Are There Benefits to Teaching Newly Hired Nurses Self-Care Techniques in a Mandatory Workshop Format

Tuesday, 23 July 2013: 2:10 PM

Ann Quinlan-Colwell, PhD, RN
Clinical Outcomes, New Hanover Regional Medical Center, Wilmington, NC

Learning Objective 1: The learner will be able to identify and discuss at least four techniques used in a workshop format to teach nurses self care techniques.

Learning Objective 2: The learner will be able to identify at least three outcomes of having newly hired nurses attend a manadtory workshop in self care techniques.

Purpose:  The purpose of this presentation is to share with conference attendees the innovative and holistic research study that explored whether workshops designed to convey caring and to teach nurses self care behaviors can improve retention of nurses during their first year of employment.  The background for this study was that the literature review confirmed nursing retention as a national challenge. The nursing shortage coupled with financial challenges provided a platform for creative nursing retention interventions. During the rolling calendar year ending in June 2009, 41 RNs left our Medical Center for a variety of reasons, at an estimated cost greater than $180,000.00.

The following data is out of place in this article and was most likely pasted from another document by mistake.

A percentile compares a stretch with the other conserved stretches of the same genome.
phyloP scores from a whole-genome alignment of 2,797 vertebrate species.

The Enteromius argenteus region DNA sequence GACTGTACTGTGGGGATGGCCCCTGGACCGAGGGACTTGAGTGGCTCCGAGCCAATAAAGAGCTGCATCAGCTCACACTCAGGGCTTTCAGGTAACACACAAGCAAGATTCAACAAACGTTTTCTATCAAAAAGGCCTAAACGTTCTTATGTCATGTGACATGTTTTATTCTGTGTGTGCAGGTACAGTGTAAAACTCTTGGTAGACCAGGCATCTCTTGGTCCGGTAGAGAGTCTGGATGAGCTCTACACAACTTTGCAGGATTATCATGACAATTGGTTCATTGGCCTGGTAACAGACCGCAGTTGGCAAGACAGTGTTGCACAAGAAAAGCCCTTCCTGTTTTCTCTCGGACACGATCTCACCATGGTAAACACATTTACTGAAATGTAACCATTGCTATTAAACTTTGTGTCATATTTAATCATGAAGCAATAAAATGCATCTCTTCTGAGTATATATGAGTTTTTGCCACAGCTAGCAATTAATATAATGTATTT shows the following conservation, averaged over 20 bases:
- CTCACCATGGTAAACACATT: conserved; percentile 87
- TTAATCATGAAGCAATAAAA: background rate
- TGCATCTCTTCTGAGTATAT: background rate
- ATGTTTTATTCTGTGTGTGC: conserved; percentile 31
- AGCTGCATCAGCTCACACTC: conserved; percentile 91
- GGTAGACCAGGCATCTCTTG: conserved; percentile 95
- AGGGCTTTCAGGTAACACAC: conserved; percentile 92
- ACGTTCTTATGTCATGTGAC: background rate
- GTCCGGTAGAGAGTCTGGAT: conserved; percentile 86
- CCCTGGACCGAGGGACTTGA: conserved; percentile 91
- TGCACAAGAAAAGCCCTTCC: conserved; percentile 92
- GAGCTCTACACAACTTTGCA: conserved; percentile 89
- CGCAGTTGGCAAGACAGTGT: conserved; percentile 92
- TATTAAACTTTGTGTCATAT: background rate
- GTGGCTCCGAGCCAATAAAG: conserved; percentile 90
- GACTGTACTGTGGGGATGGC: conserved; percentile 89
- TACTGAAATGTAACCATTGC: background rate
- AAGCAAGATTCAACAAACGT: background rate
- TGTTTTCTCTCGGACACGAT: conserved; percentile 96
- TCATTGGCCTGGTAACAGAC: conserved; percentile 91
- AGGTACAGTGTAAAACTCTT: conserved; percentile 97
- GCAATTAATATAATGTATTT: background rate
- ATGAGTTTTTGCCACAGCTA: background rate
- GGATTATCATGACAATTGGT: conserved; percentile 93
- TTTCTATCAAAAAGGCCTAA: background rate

Methods: This was a quasi-experimental study using a specifically developed workshop that was designed to teach newly hired nurses self-care techniques as the intervention.   Workshop topics included: 1) Importance of Self Care and Needs Identification, 2) Improving Coping Skills, 3) Learning to Work within a Team Enviroment, 4) Looking to Your Future.

Results: It was anticipated that participants would complete questionnaires at four intervals. While the nurses were not compliant with completing follow up questionairres at those intervals, a revised follow up questionaire is being requested at this time and results from that will be reported.  The data that the nurses reported were highly supportive to continue these workshops which are now in the second year. When this cohort of nurses who attended the workshops was compared with retention data from previous years, retention was improved.

Conclusions:  These workshops were appreciated by the newly hired nurses.  Several interesting factors were identified including the challenges that seasoned nurses experience when newly hired.  The time frame of the workshop was changed for scheduling and now continues going into the third year.  Retention continues to be strong.